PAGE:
Stormy conditions continued to batter the Central Coast on Saturday, as high winds and flooded roads caused headaches for residents, work crews and college students in San Luis Obispo County.
While Saturday’s weather didn’t yield the same volume of rain seen Thursday and Friday, the blustery conditions toppled trees and caused Cal Poly officials to evacuate one of the school’s dormitories.
Fremont Hall, a freshman dorm that houses 271 residents, was cleared out Saturday afternoon after the deluge of storms caused an adjacent hillside to become unstable, stoking fears that towering eucalyptus trees could collapse.
“The earth around them is starting to shift. Out of an abundance of caution, we’re evacuating the building,” said Keith Humphrey, Cal Poly’s vice president for Student Affairs. “Should they come down and hit the building, we don’t want anyone inside the building when that happens.”
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As of late Saturday afternoon, there was no estimate as to how long the building would be empty, Humphrey said. Many of the dorm’s occupants were not on campus Saturday because of the three-day holiday weekend, he added.
Those who were evacuated were moved into temporary open housing elsewhere on campus, Humphrey said.
Humphrey said arborists were expected to examine and trim the trees Sunday if the stormy conditions dissipated. If the stormy weather persists, “it might be another day before” residents are allowed back in, he said.
Students seeking temporary housing should notify firstname.lastname@example.org, according to a statement from the university.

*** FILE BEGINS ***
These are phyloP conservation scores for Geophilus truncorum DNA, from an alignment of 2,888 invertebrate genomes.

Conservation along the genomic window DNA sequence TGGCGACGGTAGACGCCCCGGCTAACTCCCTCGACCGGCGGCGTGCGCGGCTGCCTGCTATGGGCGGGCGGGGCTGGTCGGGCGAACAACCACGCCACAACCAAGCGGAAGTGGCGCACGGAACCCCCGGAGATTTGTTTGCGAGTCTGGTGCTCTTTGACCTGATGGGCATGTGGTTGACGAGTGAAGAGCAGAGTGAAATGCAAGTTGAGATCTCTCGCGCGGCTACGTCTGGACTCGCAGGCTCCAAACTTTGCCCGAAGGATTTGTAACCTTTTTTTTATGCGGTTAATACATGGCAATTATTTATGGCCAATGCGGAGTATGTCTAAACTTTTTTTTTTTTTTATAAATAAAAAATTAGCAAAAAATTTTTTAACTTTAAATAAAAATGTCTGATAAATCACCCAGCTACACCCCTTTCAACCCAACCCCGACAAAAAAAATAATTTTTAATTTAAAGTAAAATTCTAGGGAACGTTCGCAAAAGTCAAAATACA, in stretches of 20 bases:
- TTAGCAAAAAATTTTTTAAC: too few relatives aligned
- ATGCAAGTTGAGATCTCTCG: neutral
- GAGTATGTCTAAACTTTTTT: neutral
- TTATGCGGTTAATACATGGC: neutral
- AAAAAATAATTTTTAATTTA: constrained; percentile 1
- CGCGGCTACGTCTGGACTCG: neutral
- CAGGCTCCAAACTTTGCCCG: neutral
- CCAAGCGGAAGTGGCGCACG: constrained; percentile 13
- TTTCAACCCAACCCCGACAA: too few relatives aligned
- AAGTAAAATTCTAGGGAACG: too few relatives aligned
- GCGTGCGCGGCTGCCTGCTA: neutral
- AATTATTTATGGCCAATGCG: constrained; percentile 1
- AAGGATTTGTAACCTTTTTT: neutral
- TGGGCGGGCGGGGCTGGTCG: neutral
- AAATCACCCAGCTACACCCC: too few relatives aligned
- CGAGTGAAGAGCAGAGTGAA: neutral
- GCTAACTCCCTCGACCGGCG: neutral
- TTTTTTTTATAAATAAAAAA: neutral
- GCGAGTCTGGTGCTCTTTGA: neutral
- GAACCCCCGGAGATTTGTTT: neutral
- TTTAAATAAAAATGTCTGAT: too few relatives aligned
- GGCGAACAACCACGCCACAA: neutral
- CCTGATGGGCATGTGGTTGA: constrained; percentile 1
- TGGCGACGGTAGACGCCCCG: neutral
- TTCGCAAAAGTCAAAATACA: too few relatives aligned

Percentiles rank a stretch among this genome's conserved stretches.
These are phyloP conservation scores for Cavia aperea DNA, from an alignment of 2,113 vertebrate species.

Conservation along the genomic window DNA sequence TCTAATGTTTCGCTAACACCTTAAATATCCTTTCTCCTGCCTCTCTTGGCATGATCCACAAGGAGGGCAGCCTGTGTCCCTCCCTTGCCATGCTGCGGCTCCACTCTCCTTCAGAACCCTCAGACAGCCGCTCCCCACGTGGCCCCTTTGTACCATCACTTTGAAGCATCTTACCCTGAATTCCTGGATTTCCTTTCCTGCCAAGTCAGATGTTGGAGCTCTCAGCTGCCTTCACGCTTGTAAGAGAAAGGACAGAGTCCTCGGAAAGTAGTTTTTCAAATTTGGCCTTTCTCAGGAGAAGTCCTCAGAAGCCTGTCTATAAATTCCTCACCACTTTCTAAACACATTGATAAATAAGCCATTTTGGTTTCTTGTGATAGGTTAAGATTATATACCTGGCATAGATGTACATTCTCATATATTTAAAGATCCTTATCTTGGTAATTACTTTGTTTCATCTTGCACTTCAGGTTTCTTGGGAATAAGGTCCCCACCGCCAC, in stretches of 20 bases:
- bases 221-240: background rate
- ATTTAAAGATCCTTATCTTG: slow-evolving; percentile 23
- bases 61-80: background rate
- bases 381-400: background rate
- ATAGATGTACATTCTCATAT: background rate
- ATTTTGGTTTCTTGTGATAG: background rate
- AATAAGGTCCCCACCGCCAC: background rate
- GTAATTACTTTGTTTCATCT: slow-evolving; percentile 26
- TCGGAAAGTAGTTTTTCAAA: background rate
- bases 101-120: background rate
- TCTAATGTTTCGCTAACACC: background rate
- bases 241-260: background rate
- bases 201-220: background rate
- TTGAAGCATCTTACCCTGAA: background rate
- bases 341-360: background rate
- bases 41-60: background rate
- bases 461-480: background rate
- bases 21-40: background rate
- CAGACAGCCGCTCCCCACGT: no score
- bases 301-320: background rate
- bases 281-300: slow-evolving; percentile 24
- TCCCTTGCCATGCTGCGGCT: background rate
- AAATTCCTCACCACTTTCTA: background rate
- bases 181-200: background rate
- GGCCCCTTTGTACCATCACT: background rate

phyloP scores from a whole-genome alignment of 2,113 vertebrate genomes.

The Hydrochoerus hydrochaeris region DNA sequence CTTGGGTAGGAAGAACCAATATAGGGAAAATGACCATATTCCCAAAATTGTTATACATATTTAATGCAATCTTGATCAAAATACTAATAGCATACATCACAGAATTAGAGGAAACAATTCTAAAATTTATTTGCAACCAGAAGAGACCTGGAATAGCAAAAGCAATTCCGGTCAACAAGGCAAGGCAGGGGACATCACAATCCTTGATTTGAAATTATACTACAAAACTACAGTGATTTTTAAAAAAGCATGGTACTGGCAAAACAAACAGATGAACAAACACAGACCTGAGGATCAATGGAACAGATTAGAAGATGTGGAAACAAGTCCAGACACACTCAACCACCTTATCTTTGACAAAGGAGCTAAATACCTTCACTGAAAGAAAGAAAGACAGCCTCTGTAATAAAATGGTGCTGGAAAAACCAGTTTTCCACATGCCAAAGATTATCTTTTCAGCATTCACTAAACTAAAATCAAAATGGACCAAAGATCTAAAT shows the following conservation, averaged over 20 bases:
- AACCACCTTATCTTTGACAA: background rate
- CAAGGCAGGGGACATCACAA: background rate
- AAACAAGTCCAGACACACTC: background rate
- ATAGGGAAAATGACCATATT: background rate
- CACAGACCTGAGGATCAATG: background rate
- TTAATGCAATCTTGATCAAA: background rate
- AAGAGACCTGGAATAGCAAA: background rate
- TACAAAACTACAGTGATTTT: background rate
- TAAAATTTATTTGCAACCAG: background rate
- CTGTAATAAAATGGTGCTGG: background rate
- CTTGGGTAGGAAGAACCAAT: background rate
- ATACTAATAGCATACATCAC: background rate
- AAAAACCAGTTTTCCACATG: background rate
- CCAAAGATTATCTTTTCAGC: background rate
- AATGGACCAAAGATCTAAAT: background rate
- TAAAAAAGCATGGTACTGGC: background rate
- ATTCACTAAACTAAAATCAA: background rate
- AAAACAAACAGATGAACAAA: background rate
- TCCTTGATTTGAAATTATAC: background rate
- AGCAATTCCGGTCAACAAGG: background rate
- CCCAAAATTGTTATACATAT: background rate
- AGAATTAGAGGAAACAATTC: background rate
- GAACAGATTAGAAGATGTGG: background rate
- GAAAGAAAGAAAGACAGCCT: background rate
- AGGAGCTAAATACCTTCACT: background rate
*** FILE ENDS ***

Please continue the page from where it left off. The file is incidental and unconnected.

Student Nick Griesbach, who lives in Fremont Hall, said he received alert texts and emails from Cal Poly notifying him of the evacuation order.
“We already had our stuff packed for the most part,” Griesbach said. “It’s an inconvenience, but we’re all getting out safe, and that’s mainly what matters.”
Griesbach said he would be taken to Poly Canyon Village, where he’ll stay until he’s allowed back into Fremont Hall.
Cal Poly recorded 3.14 inches of rain Thursday through Saturday morning, according to PG&E meteorologist John Lindsey. It was one of more than 20 locations in San Luis Obipso County and northern Santa Barbara County that received more than 3 inches of rain over that period.
High winds also battered the area Saturday, with gusts as high as 72 mph recorded in Morro Bay, Lindsey said.
Lindsey is forecasting another front to arrive to the Central Coast on Sunday night after a partly cloudy but dry day, producing more gale-force winds of up to 46 mph and moderate rain in the amount of 1.5 to 2.5 inches.
At least seven roads in San Luis Obispo County remained closed as of Saturday afternoon, as crews worked quickly in an attempt to clear debris and fix downed power lines before more wet weather rolled in.
As of 6 p.m. Saturday, more than 6,000 customers were still without electricity in San Luis Obispo and northern Santa Barbara counties as crews worked around the clock to restore service, Lindsey said. Most of those without power were in the South County, according to PG&E outage maps.
Laura Dickinson, Melissa Blanton and Gabby Ferreira contributed to this story.